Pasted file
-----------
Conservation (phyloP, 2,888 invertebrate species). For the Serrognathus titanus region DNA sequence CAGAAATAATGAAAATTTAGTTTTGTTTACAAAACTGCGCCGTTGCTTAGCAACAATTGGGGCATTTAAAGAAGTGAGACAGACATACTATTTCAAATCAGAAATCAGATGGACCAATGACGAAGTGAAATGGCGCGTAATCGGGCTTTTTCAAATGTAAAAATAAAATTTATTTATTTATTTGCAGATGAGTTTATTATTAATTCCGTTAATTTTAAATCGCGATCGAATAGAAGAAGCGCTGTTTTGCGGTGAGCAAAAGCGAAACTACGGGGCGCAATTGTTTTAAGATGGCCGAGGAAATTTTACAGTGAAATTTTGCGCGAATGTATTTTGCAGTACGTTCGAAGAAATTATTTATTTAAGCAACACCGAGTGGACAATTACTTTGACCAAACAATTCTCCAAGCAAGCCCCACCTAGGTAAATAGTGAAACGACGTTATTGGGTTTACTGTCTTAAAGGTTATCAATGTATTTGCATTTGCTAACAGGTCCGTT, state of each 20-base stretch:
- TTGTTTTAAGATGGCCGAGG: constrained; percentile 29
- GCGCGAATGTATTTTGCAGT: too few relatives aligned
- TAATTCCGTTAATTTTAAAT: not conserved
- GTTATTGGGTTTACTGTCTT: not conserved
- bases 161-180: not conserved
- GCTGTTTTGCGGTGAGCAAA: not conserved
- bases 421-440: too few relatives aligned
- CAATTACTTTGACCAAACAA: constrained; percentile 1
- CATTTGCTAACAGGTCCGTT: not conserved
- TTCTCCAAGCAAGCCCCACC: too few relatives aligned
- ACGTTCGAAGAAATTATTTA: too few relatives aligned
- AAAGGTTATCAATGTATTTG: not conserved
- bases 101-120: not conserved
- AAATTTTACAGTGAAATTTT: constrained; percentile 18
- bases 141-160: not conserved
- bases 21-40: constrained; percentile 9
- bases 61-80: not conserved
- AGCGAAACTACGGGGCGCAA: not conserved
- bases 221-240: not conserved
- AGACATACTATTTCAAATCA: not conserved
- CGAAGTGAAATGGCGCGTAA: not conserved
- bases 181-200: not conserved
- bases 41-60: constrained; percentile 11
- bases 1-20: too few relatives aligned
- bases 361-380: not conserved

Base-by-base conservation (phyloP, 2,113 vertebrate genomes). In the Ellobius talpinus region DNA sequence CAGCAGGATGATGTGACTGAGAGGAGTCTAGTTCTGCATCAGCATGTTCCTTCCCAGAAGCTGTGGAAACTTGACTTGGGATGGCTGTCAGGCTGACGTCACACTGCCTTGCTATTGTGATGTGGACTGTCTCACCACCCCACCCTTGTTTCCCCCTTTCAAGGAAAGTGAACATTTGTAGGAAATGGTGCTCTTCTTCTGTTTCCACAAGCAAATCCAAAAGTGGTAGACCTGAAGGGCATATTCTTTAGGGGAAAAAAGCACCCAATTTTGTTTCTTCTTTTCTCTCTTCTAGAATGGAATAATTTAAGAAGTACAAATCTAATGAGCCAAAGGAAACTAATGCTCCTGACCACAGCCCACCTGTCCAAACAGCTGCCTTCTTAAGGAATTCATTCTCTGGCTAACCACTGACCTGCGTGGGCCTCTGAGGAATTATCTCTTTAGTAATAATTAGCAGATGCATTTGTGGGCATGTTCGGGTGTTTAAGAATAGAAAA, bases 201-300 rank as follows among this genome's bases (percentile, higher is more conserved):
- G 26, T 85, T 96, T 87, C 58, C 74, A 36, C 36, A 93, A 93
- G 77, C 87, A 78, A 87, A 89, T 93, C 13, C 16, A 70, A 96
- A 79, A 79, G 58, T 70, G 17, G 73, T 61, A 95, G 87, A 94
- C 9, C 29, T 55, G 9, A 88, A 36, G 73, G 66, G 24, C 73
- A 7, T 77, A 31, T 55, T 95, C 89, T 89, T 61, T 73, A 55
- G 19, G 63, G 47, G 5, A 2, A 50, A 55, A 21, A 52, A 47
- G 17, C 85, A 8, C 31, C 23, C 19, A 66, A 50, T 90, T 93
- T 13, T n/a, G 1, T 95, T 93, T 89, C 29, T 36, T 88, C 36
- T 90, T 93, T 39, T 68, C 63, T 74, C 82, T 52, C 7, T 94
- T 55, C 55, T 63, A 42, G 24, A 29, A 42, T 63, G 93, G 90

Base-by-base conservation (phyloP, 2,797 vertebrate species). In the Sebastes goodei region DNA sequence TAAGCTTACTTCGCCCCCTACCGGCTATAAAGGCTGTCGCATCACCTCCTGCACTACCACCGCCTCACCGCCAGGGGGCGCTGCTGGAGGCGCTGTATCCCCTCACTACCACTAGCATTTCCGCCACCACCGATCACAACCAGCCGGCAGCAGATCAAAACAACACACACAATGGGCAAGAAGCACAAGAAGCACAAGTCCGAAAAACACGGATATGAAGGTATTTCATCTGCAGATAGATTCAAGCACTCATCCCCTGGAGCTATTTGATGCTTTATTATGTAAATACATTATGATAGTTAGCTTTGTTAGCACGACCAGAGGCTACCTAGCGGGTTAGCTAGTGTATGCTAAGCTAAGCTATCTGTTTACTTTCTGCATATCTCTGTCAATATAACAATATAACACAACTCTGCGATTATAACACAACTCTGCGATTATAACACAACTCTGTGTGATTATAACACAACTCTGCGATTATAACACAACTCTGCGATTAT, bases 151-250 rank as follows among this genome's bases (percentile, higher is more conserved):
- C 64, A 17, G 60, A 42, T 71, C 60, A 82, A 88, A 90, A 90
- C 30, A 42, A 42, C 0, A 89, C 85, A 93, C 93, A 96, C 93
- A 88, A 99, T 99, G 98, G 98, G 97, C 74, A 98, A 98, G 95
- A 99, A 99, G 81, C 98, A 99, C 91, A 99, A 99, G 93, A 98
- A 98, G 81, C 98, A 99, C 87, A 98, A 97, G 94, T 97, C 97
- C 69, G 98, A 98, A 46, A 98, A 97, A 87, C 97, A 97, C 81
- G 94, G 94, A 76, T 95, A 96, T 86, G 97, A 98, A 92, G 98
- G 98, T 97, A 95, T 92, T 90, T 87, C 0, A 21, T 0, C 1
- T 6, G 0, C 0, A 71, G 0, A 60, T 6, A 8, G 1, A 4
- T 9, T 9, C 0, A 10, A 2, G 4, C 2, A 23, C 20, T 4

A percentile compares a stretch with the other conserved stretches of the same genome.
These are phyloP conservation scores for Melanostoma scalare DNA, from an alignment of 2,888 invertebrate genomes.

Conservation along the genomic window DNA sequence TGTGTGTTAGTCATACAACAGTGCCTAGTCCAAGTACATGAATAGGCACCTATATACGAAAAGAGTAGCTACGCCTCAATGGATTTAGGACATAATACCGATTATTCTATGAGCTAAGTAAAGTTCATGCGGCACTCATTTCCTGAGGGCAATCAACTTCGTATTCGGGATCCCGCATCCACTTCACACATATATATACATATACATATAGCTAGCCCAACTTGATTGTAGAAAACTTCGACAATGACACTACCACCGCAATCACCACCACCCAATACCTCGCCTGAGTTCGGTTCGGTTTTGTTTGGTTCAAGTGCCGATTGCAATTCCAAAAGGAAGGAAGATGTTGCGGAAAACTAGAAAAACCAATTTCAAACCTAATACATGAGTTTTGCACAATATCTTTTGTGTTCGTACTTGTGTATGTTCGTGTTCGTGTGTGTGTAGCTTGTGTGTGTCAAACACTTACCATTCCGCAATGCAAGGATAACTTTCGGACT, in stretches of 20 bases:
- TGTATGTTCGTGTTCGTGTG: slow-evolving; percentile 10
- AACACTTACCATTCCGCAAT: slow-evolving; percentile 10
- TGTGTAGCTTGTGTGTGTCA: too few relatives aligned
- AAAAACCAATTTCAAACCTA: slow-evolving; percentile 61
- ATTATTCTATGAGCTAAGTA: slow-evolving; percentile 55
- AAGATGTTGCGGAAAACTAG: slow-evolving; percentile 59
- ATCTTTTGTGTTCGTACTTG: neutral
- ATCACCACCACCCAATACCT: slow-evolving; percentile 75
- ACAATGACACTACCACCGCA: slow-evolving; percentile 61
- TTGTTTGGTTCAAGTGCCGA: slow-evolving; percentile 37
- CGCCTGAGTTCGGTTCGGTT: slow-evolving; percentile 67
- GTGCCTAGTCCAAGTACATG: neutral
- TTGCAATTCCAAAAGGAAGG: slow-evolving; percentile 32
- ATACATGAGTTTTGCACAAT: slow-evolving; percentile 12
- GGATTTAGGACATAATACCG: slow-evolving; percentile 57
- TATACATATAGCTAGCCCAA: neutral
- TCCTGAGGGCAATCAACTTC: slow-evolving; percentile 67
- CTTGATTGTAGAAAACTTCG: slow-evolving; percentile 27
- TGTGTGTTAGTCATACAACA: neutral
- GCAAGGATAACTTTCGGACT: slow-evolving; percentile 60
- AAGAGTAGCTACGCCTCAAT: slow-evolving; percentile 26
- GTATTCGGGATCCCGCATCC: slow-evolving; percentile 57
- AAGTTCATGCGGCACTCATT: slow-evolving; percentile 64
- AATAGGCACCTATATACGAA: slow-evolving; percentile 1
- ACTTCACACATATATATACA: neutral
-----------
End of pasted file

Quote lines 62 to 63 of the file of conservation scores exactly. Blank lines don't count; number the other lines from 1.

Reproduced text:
- CGCCTGAGTTCGGTTCGGTT: slow-evolving; percentile 67
- GTGCCTAGTCCAAGTACATG: neutral